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Top 10 Garden Activities for Summer

Children playing outside and exploring their environment is beneficial for numerous reasons; they can develop important physical skills as well as learning to appreciate the natural world. Summer is the best time to engage in external activities, ensuring children keep cool and enjoy their garden time while learning about the world.

Here are That Nursery Life’s Top 10 Garden Activities for summer:

1. Ice Cube Exploration

Filling a bowl or tuff tray with ice cubes is a brilliant way for children to have a sensory experience while keeping cool. To make it more engaging, items can be placed inside the ice cubes and children can attempt to get them out, thinking of ways to melt the ice or what tools may be appropriate to use. Some examples of items to place inside the ice are natural items (such as leaves and flowers), food colouring or paint (for colourful ice), scents, (like vanilla essence or peppermint), pom-poms and glitter, or small toys which can be place inside water balloons for larger ice cubes.

2. Water painting

This activity is super easy and can be adapted in a number of ways. Using only a cup of water and a paintbrush, children can paint on the pavement, walls, or garden furniture (such as climbing apparatus) with the water and watch it disappear in the sunlight. Chalk letters, numbers, shapes or pictures can be drawn on the ground or fences and children can use their water to simultaneously trace over the letters while washing the chalk away. Older children may attempt to write their name and comparisons can be made between materials, such as which one is easiest to paint on, and which one makes the water evaporate fastest?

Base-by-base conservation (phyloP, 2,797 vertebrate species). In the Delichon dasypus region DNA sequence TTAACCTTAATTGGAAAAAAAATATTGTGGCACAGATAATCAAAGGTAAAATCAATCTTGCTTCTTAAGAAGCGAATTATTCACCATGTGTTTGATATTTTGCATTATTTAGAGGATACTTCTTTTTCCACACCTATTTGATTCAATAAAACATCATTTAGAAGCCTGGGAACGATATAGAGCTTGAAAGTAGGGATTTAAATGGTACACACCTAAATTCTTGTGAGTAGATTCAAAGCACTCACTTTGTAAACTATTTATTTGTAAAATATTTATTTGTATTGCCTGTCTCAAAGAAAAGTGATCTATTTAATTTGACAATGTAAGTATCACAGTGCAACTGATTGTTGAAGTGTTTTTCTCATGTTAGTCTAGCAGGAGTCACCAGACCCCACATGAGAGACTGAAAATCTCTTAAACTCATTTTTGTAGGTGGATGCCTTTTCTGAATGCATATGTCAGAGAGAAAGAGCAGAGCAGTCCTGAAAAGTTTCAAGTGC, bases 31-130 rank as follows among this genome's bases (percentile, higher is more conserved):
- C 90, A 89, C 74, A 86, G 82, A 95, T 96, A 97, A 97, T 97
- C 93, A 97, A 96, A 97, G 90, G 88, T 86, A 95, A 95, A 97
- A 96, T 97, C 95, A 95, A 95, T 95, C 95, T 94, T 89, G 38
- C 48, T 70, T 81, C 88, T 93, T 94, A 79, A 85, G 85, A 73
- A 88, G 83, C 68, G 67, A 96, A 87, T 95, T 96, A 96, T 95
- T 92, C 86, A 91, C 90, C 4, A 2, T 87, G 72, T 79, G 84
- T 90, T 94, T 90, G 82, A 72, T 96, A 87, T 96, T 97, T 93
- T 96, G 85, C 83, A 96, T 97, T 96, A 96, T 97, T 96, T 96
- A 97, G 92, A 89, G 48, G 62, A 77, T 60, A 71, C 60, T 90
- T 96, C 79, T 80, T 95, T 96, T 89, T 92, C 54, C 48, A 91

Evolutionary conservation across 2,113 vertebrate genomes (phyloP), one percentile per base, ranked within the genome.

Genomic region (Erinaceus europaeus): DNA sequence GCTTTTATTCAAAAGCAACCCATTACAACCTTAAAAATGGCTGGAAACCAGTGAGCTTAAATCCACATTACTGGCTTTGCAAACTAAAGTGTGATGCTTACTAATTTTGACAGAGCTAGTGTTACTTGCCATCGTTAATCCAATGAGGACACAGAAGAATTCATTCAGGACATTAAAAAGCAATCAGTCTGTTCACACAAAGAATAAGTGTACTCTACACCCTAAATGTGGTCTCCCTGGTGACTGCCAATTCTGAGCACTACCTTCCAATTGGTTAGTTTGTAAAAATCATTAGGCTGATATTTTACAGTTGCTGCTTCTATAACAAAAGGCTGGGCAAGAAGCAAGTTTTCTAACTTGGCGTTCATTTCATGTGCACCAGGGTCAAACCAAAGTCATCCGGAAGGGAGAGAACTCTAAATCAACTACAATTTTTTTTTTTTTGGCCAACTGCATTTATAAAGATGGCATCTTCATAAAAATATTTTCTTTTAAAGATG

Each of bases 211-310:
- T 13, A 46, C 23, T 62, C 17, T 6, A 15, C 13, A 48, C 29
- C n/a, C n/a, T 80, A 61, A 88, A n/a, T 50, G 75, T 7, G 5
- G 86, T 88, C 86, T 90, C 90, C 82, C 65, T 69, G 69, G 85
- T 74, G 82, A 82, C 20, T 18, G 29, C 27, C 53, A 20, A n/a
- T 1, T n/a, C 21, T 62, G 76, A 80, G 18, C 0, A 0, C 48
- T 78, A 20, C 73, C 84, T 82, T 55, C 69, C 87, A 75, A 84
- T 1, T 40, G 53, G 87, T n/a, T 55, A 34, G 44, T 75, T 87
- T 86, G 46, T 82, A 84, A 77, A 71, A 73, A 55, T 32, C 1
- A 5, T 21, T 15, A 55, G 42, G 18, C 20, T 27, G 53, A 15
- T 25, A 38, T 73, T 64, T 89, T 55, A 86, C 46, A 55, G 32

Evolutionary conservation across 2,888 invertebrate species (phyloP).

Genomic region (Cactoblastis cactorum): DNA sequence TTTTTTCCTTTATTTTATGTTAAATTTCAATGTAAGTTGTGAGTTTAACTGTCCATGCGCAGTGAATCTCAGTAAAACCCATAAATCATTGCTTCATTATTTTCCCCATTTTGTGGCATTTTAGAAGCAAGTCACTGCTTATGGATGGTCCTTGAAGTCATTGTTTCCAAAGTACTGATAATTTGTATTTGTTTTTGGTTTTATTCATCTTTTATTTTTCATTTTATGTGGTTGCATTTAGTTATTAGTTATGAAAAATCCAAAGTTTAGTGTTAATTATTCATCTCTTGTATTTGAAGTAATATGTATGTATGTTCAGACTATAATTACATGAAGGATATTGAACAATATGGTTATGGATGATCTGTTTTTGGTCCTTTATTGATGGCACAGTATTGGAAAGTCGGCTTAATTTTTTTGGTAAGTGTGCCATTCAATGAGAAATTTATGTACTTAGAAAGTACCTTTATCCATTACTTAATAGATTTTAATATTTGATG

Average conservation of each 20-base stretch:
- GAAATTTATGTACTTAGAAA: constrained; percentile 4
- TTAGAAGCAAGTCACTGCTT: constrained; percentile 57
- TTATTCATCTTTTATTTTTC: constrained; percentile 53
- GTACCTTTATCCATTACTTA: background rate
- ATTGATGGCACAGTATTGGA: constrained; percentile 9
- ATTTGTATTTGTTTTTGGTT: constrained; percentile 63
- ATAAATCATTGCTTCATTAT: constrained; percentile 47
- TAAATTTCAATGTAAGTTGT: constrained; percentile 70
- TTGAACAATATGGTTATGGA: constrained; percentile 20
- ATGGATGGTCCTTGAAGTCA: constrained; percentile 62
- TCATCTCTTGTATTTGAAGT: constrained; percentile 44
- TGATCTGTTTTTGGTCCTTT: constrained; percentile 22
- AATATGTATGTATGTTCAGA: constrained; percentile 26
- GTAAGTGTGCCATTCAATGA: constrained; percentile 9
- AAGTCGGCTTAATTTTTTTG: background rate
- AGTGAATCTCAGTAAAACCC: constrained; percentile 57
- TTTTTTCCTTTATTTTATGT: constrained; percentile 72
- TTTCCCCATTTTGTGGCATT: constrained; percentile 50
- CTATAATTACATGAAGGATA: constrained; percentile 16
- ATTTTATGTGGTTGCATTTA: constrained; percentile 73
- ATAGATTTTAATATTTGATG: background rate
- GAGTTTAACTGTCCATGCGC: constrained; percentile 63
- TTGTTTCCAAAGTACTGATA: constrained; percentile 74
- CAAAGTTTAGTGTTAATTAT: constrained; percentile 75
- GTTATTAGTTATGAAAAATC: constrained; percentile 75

3. Gardening

Children of all ages can enjoy a spot of gardening. This can be quite easy, like helping to water existing plants, or a little more complex, such as planting and potting new flowers or pulling up weeds. Gardening supports many areas of development, such as physical (both fine and gross motor skills), understanding the world, listening and attention, working together and showing care for their environment. Monitoring how their plants are growing and tending to them regularly also helps children develop an awareness of time.

Photographer: Kate Hliznitsova | Source: Unsplash

4. Alfresco Snack time

Depending on the garden in the setting, it can be a great experience for children to enjoy their snack outside. Provided there is a shaded area so children can remain cool, eating outside not only helps children to socialise but gives an opportunity for them to appreciate their surroundings. During their ‘picnic’ they might see some ants, a butterfly or listen to the birds and traffic nearby. This allows them to be mindful, using their senses to take in their environment while enjoying their food.

5. Obstacle courses